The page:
This blog is the final part of a series that began in November of 2021 to chronicle the journey of building a trauma-informed school at Loper Elementary School in Shelbyville, IN. The previous parts of the series focused on these building blocks of creating a trauma-informed school:
- Mindsets and components
- Knowledge, opportunities, allies, and experiences, and
- Bumps, roadblocks, and detours along the way
This part of the blog will focus on the impact of a trauma-informed school.
“Just as the ripples spread out from the drop of a pebble in a pond, you will see your program grow as your staff tries out new interventions and applies the information provided to them.”
As you build the knowledge and experiential base for your program, you will notice a ripple effect. Just as the ripples spread out from the drop of a pebble in a pond, you will see your program grow as your staff tries out new interventions and applies the information provided to them. You may notice teachers talking in a different way. For example, some conversations heard at Loper this school are
- “I wonder what has happened to her.”
- “He’s been through a lot.”
- “He was so dysregulated. I asked if I could hold his hand. Once I touched his hand, he immediately became more regulated and then we could talk.”
- “After transitioning from reading to math, I just take out the breathing ball and shut out the lights and we breathe together. The students immediately settle down and I do, too.”
You may see interactions changing:
- A principal sitting with a dysregulated student, talking calming until the student becomes regulated.
- Teachers talking to students about feelings when they notice the student is starting to experience distress.
- Teachers becoming more flexible about what they expect from a student based upon his or her needs. For example, at Loper, some students have a pass that they can be by themselves in the hallway so that they can go on a short walk around the school to be calmer and a fourth grader carries a stuffed animal with him everywhere he goes throughout the school day in order to stay more regulated.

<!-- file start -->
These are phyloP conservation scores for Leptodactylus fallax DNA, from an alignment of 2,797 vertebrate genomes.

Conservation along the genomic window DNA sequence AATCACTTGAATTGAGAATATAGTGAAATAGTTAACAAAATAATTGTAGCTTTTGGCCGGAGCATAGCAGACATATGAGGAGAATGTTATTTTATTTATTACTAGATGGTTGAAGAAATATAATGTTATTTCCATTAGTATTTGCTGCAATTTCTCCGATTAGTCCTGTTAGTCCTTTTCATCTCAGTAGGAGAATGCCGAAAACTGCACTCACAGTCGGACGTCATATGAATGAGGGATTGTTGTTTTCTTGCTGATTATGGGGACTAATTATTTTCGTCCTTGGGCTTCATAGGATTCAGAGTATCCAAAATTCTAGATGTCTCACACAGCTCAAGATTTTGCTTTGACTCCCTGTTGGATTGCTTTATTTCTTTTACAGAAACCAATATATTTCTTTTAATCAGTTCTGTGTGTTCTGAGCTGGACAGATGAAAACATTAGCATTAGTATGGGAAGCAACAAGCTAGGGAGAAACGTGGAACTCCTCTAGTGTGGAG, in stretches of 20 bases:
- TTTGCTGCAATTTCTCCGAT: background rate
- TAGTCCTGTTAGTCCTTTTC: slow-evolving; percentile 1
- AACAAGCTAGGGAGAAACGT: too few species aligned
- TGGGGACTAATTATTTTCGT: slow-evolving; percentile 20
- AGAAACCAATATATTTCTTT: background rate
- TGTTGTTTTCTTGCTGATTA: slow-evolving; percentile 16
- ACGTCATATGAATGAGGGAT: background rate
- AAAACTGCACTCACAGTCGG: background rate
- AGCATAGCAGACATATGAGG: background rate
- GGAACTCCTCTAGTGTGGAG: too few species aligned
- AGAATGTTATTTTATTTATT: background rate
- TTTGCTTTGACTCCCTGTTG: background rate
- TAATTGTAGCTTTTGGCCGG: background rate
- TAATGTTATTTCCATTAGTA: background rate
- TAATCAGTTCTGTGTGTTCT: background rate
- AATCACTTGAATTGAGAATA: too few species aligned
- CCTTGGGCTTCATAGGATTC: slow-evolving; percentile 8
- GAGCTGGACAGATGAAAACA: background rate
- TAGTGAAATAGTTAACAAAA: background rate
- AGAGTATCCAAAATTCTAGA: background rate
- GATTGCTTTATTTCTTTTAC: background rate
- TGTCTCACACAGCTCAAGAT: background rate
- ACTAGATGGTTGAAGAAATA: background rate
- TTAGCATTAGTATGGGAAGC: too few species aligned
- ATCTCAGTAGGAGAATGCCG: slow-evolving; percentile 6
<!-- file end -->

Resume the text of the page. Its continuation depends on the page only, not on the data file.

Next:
- Teachers incorporating SEL into their curriculum. This might look like this: including a character’s feelings and thoughts into discussion of reading materials, making assignments about the social-emotional aspects of the reading, such as writing an acrostic poem with the letters of empathy, or having a writing station focusing on ways to regulate.
You may notice students interacting in a different way:
- During a group meeting to discuss the loss of a loved one, a student said, “Wait a minute. I need to regulate myself.” After she did the “magic mustache” calming technique, she said, “Ok. I’m regulated now.” She was then able to proceed with the group work. This student’s teacher leads at least two calming activities a day in her classroom.
- By using Zones of Regulation, students saying to other students, “I think you’re in the red zone. Can I help?” Or students letting teachers know when they see other students in the red zone.
One of the most powerful interventions that your school will benefit from is implementing community circles. Within a few weeks of starting this part of the program, both students and teachers will benefit. Teachers at Loper have shared these experiences about morning meetings:
- “Every year I like my students. But now that we have morning meetings, I REALLY like my students!”
- “Morning meeting is my favorite part of the day.”
- “I can’t imagine teaching without morning meetings.”
- “My students are starting to care about each other.”
- “Morning meetings have been wonderful! I have been very surprised by how much I have come to love it. I feel closer to my students than I probably ever have.”
- “Students look forward to it everyday! It has helped students feel open enough to share feelings.”
- “My class really, truly feels like a family.”